If you could live in any era, what would it be? That was the question I was asked over dinner the other night.
“Well, there is definite appeal in the Roaring Twenties”, I replied, raising a prohibition-unfriendly glass. “But, I want to live in the future!”.
“Because in the future, the pace of change will never be as slow as it is today”
Here are three trends enhancing our future lives that almost make me want to wake up in 2050... tomorrow.
The Era of iHumanity
Welcome to the era of iHumanity, where digital everything pervades everything.
By many forecasts, there will be upward of 100 billion connected devices as soon as 2025, bringing an ambient intelligence to every aspect of our daily lives. This hyperconnectivity, supported by cloud-loads of contextual data, will move us beyond the internet of things into a realm of living services. Our environments, buildings, settings, and products will acknowledge our presence, learn our preferences and adapt fluidly to our behaviors. As these tools and open resources evolve, we'll augment the curation of uber-personalized home, work and play experiences.
This meta-trend of personalization, or “mine”, is also amplified by the culture of “ours”, as the sharing economy permeates more things, modes of transportation, physical space and time. Collaborative consumption facilitates a veritable feast of unique experiences and as convenience and luxury become more accessible, we are also shining a brilliant spotlight on sustainability and altruism.
As Jeremy Rifkin puts it:
“In this new world, social capital is as important as financial capital, access trumps ownership, sustainability supersedes consumerism, cooperation ousts competition, and "exchange value" in the capitalist marketplace is increasingly replaced by sharable value on the Collaborative Commons".
In this era of iHumanity, we will realize the acceleration of exponential technologies, a zero-marginal cost economy, and the generation of new 'currencies' for resources and data.
Speaking of currencies…
Wellness is the new global currency
Health and wellness will dominate as the world’s largest industry and new business models will emerge to dematerialize, demonetize and democratize today's bureaucratic and inefficient system.
The IoE data tsunami will ingrain the quantified self movement as a societal norm, rather than an obsession of a few. Though biometric sensing and AI, our bodies will output meaningful data via wearables, nearables, hearables, indigestibles (and other ‘ables’), empowering positive behavior change and self-managed collaboration with multiple healthcare practitioners.
These practitioners will finally prescribe more actions than pills as functional medicine takes center stage as the new healthcare operating system - addressing the whole person over isolated symptoms.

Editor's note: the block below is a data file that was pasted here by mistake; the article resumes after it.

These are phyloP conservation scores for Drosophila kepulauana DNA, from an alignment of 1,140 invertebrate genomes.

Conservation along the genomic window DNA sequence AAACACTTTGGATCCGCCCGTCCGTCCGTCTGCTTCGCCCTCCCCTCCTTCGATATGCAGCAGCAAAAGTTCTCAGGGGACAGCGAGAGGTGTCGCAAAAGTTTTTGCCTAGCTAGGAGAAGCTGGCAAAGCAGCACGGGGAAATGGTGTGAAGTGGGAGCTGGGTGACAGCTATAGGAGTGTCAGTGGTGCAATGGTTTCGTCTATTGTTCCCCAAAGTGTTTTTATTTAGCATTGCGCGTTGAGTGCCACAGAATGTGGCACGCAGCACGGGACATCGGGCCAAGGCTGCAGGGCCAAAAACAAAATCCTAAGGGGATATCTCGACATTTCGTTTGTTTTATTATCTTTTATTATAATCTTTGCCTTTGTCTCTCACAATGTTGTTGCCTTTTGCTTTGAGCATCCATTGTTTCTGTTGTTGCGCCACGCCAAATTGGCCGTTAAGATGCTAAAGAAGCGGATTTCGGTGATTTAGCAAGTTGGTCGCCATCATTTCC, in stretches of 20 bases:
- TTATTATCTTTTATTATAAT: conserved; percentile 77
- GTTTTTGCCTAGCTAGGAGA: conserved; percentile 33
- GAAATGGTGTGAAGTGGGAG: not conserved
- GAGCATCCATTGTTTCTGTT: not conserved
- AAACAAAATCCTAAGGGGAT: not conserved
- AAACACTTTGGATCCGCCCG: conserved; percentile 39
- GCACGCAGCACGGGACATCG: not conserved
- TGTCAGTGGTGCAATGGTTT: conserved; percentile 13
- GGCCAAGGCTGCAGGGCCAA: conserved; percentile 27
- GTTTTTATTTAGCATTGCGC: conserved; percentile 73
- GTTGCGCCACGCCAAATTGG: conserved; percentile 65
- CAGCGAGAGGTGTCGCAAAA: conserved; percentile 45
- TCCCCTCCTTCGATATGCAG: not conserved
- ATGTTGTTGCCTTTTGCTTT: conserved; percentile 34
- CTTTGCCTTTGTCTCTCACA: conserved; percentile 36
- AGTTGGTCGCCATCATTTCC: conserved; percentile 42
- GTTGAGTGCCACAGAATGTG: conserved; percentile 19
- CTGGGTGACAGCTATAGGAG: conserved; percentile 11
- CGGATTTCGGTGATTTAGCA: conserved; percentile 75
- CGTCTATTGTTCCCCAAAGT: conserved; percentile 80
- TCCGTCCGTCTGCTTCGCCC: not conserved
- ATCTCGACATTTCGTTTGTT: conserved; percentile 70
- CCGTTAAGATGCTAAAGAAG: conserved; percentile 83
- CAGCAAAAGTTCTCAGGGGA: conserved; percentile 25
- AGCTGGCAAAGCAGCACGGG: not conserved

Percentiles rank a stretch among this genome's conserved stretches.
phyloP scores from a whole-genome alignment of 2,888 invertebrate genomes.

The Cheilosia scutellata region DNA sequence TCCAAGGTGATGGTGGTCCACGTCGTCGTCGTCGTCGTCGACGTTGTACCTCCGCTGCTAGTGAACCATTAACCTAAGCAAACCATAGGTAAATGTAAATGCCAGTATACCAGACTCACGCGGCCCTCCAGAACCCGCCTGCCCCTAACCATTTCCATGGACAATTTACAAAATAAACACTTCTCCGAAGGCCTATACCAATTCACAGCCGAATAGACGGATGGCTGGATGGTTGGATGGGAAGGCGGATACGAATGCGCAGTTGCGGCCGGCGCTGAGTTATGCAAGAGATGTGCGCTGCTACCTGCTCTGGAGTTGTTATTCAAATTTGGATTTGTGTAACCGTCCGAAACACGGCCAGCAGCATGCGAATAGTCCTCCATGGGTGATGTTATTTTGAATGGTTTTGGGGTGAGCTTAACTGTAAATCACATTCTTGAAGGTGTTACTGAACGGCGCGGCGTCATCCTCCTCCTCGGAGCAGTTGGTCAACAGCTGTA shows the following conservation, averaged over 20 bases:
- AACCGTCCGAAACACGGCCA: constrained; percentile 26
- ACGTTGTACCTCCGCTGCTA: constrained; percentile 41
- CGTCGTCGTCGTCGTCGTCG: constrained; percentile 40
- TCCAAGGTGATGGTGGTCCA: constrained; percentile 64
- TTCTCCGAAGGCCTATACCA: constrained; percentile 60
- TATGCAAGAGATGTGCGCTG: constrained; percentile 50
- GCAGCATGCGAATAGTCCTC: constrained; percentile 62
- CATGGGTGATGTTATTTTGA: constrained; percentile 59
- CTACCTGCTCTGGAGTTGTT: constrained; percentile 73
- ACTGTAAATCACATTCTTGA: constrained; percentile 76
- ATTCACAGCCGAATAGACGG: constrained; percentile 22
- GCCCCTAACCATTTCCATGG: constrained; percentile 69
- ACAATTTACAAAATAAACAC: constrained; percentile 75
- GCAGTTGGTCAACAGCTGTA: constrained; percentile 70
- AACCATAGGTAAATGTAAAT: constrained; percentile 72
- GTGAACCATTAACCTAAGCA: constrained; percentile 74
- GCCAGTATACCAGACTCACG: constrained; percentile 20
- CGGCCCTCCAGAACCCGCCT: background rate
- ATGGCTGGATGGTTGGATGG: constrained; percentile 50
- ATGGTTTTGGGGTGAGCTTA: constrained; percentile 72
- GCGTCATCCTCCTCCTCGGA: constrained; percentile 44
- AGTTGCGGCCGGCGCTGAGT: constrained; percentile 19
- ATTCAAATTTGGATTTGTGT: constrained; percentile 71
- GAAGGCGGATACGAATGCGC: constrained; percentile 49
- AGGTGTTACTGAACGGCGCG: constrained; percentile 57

Beyond the body, the health of our workplaces will be dramatically enhanced. To remain competitive, businesses will need to prioritize people alongside profit, conceiving a culture of wellness and platforms for workers to achieve their highest potential and purpose.
“Profitability is a natural by-product of a happy, healthy workforce”
That elusive work/life balance will become a reality for many, as corporate rigidity is replaced with flexibility. Workers will be empowered with bespoke job descriptions, BYO devices, freelance opportunities and the ability to seamlessly transition from work to leisure modes within a dense marketplace of spatial variety.
This changes the rules of engagement between employer and employee, fosters entrepreneurship, and transforms the role that business plays within the community at large.
Business is Everybody’s Business
An all-encompassing wellness paradigm puts more pressure on cities to improve air, food and water quality, access to open space and deliver actionable sustainability plans. This pressure is mounting with forecasts suggesting more than 70% of the world’s 9 billion people will reside in urban areas by 2050.
But it is not just public sector that should pony up to save humanity or the planet. A third of the world’s largest economies are corporations, and there is a growing expectation that the private sector should play a larger role in solving social problems… and they may even be better suited to the task.
Progressive business leaders are already treading this course. On the topic of climate change, Richard Branson notes:
“I spend a lot of my time saying to business leaders, ‘we are citizens of the world. We cannot just leave things to the social sector and to the politicians to speak up. We have as much clout as they, if not more than some of them, and we have the responsibility to speak out. And it makes good business sense.’”
Those who embrace this role, will reap the greatest rewards. The future will be ripe with transformative businesses that are good, not just doing good. ESG disclosure will equate to action, not just more information. B Corp certification will extend to big business. And we’ll see the emergence of breakthrough financial models that will scale impact investing more democratically.
Business is no longer about what we expect of companies; it's also about what we, as individual investors, are prepared to accept. The growing notion of transparency has turned business into everybody's business - a paradigm shift that will reshape our world for generations to come.
Of course the best way to predict the future is to create it. But to create tomorrow, you must first be present today.
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